So Obama couldn’t create jobs in the short-term even if he wanted to. Many elements of his economic policy — encouraging innovation, improvement on the export front — are right, but they seem to be only temporary.
At the moment, he seems to be defeated. The Republicans have control of the debt. The populists on the street are demanding that the president does something about the high gas prices, which in comparison to Europe are ridiculously low — at least that he allow new deep-sea drilling in the Gulf of Mexico. The White House isn’t prepared for all of that: Obama has replaced his entire economic team, with the exception of Treasury Secretary Timothy Geithner. Now nobody knows what the president stands for anymore.
Obama must learn to communicate about the economy with his supporters — or former supporters. First, he must make the core of his economic policy clear: What’s important to him? How does he want to solve the country’s difficult problems? And secondly, he has to show that he’s ready to fight for what is right.


Tuesday, June 07, 2011

Slow With Posting For A Few Days

  One of the joys of being a diabetic is ? There is no joy in being one. I’m not quite sure if what I am thinking is the same as what I am typing, so please bear with me.

  I have spent the past 2 days in a hospital because of massive dehydration which occurred while I was working unloading a truck. That is not a good thing for a diabetic. My mind went on a short vacation, which happens when you suffer major dehydration.

  The hospital which I was taken to totally sucked, as did a couple of the EMT’s who picked me up for the transport.

  I will have more on what I think about the health care system in America, based on my last 2 previous experiences in dealing with the medical establishment. I hope that the hassles in Florida are not representative of the rest of the country.

Sunday, June 05, 2011

Sarah Palin’s Knowledge Of American History

  Which you and I know does not exist in the brain of that woman, as was evident just a few days ago with her little speech at Gettysburg’

   I had nothing to do this morning so I went browsing over at the Fox news website, where I ran across this article on Fox’s favorite idiot, Sarah Palin. Of course, it is nothing but a fluff piece and while reading it I realized that Fox news followers really have to be idiots to believe any of this crap.

Each stop on her tour appeals to these conservatives. At the National Archives, she underscored her belief in the Constitution’s primary role in American politics and the need to restore its preeminence, and at Gettysburg she identified with the American military and demonstrated her interest and knowledge of American history.   (emphasis added )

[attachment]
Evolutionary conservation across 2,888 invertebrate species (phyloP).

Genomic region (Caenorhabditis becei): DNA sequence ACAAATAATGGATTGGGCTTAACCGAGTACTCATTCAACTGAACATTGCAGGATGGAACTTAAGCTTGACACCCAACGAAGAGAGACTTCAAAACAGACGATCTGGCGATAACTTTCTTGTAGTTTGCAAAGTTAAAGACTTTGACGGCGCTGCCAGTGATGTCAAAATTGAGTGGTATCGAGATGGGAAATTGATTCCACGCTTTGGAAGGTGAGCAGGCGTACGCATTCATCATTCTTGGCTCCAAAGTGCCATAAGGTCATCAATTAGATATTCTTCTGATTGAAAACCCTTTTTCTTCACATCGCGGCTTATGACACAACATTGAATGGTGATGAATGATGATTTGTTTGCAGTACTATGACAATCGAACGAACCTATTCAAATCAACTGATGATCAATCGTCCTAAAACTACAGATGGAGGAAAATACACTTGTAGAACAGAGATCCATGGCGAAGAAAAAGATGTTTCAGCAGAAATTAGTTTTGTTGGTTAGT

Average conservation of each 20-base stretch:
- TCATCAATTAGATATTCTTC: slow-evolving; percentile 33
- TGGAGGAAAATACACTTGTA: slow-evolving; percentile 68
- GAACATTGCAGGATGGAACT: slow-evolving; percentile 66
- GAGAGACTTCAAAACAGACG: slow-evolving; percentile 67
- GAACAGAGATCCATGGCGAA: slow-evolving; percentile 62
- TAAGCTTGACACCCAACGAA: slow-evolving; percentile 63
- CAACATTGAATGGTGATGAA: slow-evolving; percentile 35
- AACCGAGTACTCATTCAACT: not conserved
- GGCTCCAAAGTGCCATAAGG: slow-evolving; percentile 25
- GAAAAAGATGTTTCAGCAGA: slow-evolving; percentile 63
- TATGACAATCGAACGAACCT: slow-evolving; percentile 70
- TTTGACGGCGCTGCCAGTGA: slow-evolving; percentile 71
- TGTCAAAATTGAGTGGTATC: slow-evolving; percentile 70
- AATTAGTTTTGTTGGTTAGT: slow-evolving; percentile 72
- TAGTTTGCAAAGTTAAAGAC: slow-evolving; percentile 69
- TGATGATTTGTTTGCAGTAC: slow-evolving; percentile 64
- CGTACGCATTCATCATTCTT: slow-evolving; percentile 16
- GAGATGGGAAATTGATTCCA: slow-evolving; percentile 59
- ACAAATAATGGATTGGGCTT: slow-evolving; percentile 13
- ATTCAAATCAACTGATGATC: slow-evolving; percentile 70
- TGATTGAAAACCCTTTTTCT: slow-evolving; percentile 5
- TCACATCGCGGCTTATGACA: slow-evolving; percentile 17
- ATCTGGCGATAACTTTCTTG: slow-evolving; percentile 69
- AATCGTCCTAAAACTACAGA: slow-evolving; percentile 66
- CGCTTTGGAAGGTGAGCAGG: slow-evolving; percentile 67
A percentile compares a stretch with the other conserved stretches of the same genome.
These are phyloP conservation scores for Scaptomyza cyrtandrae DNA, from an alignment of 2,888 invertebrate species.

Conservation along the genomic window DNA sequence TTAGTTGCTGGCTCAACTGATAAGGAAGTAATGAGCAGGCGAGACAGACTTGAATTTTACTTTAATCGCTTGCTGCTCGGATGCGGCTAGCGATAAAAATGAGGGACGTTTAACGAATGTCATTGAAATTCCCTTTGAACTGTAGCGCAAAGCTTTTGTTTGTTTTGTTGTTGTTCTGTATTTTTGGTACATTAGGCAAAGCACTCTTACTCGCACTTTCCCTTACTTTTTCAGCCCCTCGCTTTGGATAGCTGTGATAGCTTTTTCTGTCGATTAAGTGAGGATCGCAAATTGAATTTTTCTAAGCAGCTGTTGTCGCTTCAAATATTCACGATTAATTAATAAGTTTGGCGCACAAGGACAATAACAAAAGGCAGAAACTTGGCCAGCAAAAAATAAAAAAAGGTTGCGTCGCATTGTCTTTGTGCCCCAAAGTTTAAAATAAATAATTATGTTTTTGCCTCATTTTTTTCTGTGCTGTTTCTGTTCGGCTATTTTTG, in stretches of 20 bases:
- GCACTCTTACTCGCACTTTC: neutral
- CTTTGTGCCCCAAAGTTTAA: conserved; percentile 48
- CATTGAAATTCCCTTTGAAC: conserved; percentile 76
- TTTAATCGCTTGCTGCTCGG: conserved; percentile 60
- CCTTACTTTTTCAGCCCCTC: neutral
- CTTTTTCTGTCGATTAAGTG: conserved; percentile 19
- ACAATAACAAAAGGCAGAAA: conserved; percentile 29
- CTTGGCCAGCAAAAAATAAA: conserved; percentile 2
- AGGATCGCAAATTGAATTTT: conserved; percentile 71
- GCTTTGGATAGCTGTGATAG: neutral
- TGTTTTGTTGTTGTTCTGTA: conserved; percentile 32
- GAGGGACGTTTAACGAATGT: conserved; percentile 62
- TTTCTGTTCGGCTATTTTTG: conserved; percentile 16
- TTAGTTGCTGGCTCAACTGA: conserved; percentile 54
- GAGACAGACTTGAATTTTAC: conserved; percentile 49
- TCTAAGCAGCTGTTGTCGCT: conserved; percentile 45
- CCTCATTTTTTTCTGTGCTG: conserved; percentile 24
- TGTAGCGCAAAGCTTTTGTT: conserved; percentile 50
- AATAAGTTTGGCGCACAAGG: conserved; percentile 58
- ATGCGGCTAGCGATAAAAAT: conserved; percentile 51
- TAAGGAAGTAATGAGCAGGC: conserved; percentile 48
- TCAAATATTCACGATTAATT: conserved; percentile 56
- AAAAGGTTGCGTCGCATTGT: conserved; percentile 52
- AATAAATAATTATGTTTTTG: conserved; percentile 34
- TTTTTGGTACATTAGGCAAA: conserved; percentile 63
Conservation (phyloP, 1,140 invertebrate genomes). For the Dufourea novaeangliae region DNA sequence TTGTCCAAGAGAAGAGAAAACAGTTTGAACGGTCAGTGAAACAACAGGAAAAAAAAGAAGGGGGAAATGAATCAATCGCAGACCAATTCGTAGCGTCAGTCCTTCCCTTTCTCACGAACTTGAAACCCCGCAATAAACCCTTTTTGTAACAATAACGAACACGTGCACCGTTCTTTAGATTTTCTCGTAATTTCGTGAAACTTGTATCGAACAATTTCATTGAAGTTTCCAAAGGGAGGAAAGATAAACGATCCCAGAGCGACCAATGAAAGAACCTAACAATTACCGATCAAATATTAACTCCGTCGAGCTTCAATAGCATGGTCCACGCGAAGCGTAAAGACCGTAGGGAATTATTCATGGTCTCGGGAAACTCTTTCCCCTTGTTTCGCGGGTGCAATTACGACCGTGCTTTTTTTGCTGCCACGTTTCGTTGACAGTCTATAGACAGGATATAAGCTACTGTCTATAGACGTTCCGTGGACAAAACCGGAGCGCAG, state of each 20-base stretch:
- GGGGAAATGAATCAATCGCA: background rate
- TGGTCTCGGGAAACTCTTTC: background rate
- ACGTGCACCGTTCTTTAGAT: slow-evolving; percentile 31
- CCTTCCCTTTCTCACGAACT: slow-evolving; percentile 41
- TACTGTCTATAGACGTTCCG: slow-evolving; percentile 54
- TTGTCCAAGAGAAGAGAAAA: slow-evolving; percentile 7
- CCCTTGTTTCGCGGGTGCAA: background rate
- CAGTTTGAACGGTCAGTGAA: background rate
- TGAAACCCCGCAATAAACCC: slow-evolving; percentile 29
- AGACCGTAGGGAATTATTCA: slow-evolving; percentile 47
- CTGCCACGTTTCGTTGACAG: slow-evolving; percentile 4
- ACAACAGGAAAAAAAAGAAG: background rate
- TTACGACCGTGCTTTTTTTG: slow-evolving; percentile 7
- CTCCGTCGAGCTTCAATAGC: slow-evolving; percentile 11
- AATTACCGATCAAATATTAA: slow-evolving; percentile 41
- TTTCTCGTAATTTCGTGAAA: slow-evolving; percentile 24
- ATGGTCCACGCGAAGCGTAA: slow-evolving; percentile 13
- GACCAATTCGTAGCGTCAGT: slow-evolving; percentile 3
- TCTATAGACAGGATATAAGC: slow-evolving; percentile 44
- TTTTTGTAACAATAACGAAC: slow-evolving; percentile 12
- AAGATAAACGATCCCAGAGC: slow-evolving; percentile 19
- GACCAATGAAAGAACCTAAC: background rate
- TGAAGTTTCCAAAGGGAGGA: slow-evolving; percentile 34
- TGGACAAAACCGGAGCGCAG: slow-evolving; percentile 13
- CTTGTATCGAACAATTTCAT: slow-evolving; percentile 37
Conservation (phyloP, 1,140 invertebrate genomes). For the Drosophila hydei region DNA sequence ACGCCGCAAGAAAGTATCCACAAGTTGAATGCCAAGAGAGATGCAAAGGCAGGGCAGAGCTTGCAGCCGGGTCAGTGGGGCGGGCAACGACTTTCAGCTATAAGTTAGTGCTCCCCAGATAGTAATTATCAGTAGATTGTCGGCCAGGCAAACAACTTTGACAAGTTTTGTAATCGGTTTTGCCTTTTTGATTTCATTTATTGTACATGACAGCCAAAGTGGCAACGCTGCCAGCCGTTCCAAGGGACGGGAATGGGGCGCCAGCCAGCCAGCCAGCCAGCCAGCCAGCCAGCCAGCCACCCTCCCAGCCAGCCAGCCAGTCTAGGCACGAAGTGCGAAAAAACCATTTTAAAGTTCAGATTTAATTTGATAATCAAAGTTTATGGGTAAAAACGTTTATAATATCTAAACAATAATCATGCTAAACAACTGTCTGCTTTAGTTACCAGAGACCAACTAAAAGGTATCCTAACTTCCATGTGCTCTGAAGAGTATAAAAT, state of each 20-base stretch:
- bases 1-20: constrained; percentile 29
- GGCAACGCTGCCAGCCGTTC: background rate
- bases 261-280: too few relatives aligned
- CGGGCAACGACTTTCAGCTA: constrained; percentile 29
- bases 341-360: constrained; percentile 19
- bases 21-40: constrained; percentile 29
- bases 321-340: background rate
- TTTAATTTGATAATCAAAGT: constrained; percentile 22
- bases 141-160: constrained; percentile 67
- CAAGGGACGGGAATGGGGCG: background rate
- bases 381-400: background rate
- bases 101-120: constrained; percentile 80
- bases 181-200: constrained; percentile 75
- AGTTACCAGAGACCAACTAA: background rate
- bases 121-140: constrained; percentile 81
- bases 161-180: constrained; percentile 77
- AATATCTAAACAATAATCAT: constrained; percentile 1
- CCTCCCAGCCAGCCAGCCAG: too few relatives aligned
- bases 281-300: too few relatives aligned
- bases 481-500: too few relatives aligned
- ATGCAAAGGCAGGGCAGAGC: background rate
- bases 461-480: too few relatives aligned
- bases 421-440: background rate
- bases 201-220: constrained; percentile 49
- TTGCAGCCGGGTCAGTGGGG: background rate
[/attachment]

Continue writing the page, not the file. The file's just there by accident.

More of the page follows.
Should she choose not to run ( for President ), every candidate for the Republican presidential nomination will seek her support, and the media will seek her analysis of the candidates and issues.

   The media, with the exception of Fox news, will only seek Palin’s analysis when they need a good laugh or they have placed bets among each other over how ignorant she can appear while giving a speech.

   If this is the best that the Tea Party/Republican Party can do, try again in 2016.


Sunday Morning Talk Show Lineup

  If you are interested in hearing more Republican, and Palin, lies and half-truths, here is where you can find it all.

  There will be no Meet the Press due to coverage of the French Open.


Fox News Sunday: Former Half-Term Alaska Gov. Sarah Palin (R); Roundtable: Bill Kristol (Weekly Standard), Mara Liasson (NPR/FNC), Kimberly Strassel (Wall Street Journal) and John Podesta (Center for American Progress).

State of the Union: Rep. Ron Paul (R-TX); Former RNC Chair Ed Gillespie; Former White House Communications Director Anita Dunn; Chair of the White House Council of Economic Advisers Austan Goolsbee; Reliable Sources: Nancy Cordes (CBS News); Jeff Jarvis (; Maureen O'Connor (; Jill Abramson (New York Times).

The Chris Matthews Show: Bob Woodward (Washington Post); Helene Cooper (New York Times); Alex Wagner (Politics Daily); John Heilemann (New York Magazine).

Fareed Zakaria GPS: Columbia University Economics Professor Jeffrey Sachs; Harvard University Economics Professor Kenneth Rogoff; Muslim Brotherhood Leader Essam El Erian.

Face the Nation: House Minority Leader Nancy Pelosi (D-CA); Mississippi Gov. Haley Barbour (R).

This Week: Chair of the White House Council of Economic Advisers Austan Goolsbee; Paul Krugman (New York Times); Chrystia Freeland (Thomson Reuters); Former Foreign Minister of Jordan Marwan Muasher; Roundtable: Republican Strategist Mark McKinnon, Jonathan Karl (ABC News), Former Clinton Press Secretary Dee Dee Myers and Republican Presidential Candidate Herman Cain.